The HVAC unit can be driven by the APU during rest periods
The truck can be plugged into shore-power electrical service, where fuel consumption to serve these loads can be cut significantly.
Another overall result was that the More Electric Trucks idled less than control vehicles (12.8 versus 26.5 percent) resulting in fuel savings.
The program has achieved some significant results but additional work is anticipated to further reduce fuel consumption. Example areas are mild hybrid storage using nickel metal hydride (NiMH) batteries; advanced cooling system components (electric thermostat valve and cooling fan, high efficiency after cooler); and decoupling the air compressor from the engine.
Finding 6-7. The More Electric Truck program demonstrated an integrated system to reduce idling emissions and fuel consumption. The test program showed significant progress toward achieving the objectives of Goal 2 in Chapter 5 (“Develop and demonstrate technologies that reduce essential auxiliary loads by 50 percent, from the current 20 hp to 10 hp, for class 8 tractor-trailers”) and Goal 6 (“Produce by 2012 a truck with a fully integrated idling-reduction system to reduce component duplication, weight, and cost”). By demonstrating 1 to 2 percent estimated reduction in fuel use including significant truck idling reductions. According to DOE, this translates into an overall annual fuel savings for the U.S. fleet of 710 to 824 million gallons of diesel fuel (about $2 billion per year at $2.75 per gallon).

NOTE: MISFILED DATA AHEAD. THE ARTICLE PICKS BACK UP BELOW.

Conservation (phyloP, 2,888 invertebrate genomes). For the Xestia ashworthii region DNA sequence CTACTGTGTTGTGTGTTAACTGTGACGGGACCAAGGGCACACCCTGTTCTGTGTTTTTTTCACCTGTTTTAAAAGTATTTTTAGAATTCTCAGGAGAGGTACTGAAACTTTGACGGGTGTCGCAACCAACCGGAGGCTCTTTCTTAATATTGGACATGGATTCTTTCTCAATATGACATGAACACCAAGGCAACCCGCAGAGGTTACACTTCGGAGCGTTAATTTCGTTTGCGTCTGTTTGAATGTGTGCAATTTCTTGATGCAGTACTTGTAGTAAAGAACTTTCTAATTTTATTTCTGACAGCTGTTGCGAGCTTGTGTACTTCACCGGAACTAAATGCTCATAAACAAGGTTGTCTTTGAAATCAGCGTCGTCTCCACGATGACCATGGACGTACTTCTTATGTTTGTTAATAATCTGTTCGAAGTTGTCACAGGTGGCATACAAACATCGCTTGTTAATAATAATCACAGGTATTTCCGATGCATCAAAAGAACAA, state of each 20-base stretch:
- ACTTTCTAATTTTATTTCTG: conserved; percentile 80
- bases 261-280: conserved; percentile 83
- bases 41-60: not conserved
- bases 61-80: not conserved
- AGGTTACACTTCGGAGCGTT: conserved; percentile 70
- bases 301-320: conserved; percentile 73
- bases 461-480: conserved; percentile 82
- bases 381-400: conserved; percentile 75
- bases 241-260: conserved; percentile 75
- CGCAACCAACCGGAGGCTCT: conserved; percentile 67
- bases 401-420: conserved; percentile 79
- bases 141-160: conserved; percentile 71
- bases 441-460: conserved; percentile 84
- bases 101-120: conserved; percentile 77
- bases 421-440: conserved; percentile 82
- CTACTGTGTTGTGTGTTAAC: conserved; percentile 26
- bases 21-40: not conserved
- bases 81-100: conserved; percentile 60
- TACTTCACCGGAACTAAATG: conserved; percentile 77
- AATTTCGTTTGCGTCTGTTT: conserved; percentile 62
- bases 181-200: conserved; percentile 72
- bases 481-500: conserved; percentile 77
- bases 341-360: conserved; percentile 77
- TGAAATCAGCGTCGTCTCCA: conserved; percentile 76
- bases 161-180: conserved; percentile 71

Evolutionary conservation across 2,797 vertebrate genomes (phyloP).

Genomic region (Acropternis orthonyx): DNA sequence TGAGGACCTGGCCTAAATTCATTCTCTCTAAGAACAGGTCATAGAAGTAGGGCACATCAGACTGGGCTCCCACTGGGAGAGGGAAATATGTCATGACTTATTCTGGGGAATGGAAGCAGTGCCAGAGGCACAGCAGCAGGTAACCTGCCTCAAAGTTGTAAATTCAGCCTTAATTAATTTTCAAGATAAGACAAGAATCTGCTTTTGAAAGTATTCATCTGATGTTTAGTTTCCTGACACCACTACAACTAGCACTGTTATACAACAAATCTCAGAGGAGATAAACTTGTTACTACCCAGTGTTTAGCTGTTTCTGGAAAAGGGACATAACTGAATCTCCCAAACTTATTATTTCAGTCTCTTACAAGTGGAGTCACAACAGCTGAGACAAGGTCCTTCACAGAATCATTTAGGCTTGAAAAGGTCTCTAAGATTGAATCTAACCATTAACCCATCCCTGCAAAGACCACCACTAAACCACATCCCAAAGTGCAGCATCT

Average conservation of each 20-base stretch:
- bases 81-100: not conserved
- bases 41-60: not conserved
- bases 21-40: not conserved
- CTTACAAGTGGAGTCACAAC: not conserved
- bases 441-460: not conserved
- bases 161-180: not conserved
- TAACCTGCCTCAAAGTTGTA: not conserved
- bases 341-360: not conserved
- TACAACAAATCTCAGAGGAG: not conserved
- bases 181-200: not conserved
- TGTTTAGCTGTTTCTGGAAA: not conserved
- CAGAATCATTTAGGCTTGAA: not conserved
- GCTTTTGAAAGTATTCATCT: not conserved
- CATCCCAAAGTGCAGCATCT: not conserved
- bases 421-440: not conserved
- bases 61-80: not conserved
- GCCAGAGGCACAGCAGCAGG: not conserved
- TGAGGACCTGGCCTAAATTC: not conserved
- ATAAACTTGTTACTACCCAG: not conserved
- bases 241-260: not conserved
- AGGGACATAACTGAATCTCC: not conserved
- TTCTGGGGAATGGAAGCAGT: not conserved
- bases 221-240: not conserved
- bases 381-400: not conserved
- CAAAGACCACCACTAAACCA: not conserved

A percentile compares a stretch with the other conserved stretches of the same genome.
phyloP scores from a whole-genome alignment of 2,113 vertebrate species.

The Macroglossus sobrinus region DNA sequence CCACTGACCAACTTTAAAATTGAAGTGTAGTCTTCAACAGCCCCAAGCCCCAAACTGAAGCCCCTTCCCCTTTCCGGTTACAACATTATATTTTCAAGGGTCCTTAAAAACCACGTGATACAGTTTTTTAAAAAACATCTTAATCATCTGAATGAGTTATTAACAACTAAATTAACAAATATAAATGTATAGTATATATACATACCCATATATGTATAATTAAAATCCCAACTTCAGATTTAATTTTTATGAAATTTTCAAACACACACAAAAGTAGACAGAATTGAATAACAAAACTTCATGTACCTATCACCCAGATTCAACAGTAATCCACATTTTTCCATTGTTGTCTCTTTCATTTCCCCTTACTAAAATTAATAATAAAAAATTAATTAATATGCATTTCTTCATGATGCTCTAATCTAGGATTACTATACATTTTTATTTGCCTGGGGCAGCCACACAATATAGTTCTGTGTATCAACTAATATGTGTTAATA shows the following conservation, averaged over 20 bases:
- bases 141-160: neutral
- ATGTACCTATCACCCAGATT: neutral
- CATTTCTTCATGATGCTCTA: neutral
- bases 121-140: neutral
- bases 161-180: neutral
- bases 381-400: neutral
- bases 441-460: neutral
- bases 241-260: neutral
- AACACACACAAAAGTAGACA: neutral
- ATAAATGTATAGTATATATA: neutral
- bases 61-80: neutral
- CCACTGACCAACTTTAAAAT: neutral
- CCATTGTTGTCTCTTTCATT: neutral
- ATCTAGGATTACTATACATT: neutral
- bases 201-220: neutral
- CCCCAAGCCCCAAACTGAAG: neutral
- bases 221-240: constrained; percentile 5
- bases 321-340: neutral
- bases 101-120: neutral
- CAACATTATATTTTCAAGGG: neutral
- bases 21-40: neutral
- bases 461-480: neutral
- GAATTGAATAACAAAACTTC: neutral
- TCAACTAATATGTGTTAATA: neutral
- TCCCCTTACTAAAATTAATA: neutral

Recommendation 6-7. Given the potential of this program to save fuel, the committee recommends that the 21CTP continue the R&D of the identified system components that will provide additional improvements in idle reduction and parasitic losses related to engine components that are more efficient and provide better control of energy use. The program should focus also on the cost-effectiveness of the technologies.
Based on the information provided by DOE in presentations, work under this goal is being performed by the DOD. The DOD has two fuel cell APU programs under way: the U.S. Army CERDEC (Communications-Electronics Research, Development, and Engineering Center) fuel cell APU programs focus on diesel and JP-8 fuel reforming coupled with fuel cells in the 500 W to 5 kW auxiliary power range. The U.S. Army TARDEC (Tank Automotive Research, Development and Engineering Center) fuel cell programs focus on combat vehicles and APUs in the range > 5 kW.
The DOD is supporting a variety of companies with various fuel reformers and fuel cells (solid oxide [SOFC] and polymer electrolyte membrane [PEM]). These studies are ongoing, and definitive results toward meeting goal 7 are not available.
Finding 6-8. The work on fuel cell APU is being carried out by the DOD and a number of contractors are being supported. There is no evidence that goal 7 has been met at this time.
Recommendation 6-8. The DOE’s 21CTP should continue to monitor and interact with the DOD program. As DOD reaches its goals, DOE should explore with major truck operators the possibility of bringing appropriate fuel cell APU technologies into commercial use.
Lloyd, Alan, and Thomas A. Cackette. 2001. Diesel Engines: Environmental Impact and Control. Journal of the Air and Waste Management Association 51:809-847.
SAE (Society of Automotive Engineers International). 2004. Primary Single Phase Nominal 120 VAC Wiring Distribution Assembly Design. Truck and Bus Standard No. J2698. Washington, D.C. September.